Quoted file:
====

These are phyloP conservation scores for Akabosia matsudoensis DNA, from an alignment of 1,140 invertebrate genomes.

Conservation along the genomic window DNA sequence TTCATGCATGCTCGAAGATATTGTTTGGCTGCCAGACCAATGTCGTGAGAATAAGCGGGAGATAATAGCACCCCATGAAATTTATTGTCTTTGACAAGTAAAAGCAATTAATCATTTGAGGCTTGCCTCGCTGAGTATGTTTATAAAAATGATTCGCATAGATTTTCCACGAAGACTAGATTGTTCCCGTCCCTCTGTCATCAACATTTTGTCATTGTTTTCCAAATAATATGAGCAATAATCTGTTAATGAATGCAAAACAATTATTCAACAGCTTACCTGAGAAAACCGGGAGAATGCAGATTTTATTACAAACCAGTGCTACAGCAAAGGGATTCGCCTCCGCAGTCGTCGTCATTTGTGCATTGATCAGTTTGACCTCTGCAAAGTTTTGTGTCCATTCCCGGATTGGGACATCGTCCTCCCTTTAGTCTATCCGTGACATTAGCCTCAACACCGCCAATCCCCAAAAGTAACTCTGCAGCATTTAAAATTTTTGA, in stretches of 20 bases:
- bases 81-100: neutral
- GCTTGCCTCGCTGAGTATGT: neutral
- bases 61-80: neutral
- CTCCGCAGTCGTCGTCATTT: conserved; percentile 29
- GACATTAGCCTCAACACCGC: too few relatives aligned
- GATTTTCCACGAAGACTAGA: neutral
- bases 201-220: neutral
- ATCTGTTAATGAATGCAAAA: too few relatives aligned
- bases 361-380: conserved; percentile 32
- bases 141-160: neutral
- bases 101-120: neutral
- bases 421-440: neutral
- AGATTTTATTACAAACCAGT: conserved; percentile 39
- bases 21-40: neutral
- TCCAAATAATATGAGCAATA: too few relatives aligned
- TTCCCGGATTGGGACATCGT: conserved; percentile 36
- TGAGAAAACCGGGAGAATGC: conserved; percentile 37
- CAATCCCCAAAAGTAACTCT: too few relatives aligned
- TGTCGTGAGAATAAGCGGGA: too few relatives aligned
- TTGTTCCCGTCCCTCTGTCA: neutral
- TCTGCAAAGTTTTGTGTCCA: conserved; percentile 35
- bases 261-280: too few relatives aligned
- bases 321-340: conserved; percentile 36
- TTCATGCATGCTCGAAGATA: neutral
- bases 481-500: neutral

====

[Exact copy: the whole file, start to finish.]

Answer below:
These are phyloP conservation scores for Akabosia matsudoensis DNA, from an alignment of 1,140 invertebrate genomes.

Conservation along the genomic window DNA sequence TTCATGCATGCTCGAAGATATTGTTTGGCTGCCAGACCAATGTCGTGAGAATAAGCGGGAGATAATAGCACCCCATGAAATTTATTGTCTTTGACAAGTAAAAGCAATTAATCATTTGAGGCTTGCCTCGCTGAGTATGTTTATAAAAATGATTCGCATAGATTTTCCACGAAGACTAGATTGTTCCCGTCCCTCTGTCATCAACATTTTGTCATTGTTTTCCAAATAATATGAGCAATAATCTGTTAATGAATGCAAAACAATTATTCAACAGCTTACCTGAGAAAACCGGGAGAATGCAGATTTTATTACAAACCAGTGCTACAGCAAAGGGATTCGCCTCCGCAGTCGTCGTCATTTGTGCATTGATCAGTTTGACCTCTGCAAAGTTTTGTGTCCATTCCCGGATTGGGACATCGTCCTCCCTTTAGTCTATCCGTGACATTAGCCTCAACACCGCCAATCCCCAAAAGTAACTCTGCAGCATTTAAAATTTTTGA, in stretches of 20 bases:
- bases 81-100: neutral
- GCTTGCCTCGCTGAGTATGT: neutral
- bases 61-80: neutral
- CTCCGCAGTCGTCGTCATTT: conserved; percentile 29
- GACATTAGCCTCAACACCGC: too few relatives aligned
- GATTTTCCACGAAGACTAGA: neutral
- bases 201-220: neutral
- ATCTGTTAATGAATGCAAAA: too few relatives aligned
- bases 361-380: conserved; percentile 32
- bases 141-160: neutral
- bases 101-120: neutral
- bases 421-440: neutral
- AGATTTTATTACAAACCAGT: conserved; percentile 39
- bases 21-40: neutral
- TCCAAATAATATGAGCAATA: too few relatives aligned
- TTCCCGGATTGGGACATCGT: conserved; percentile 36
- TGAGAAAACCGGGAGAATGC: conserved; percentile 37
- CAATCCCCAAAAGTAACTCT: too few relatives aligned
- TGTCGTGAGAATAAGCGGGA: too few relatives aligned
- TTGTTCCCGTCCCTCTGTCA: neutral
- TCTGCAAAGTTTTGTGTCCA: conserved; percentile 35
- bases 261-280: too few relatives aligned
- bases 321-340: conserved; percentile 36
- TTCATGCATGCTCGAAGATA: neutral
- bases 481-500: neutral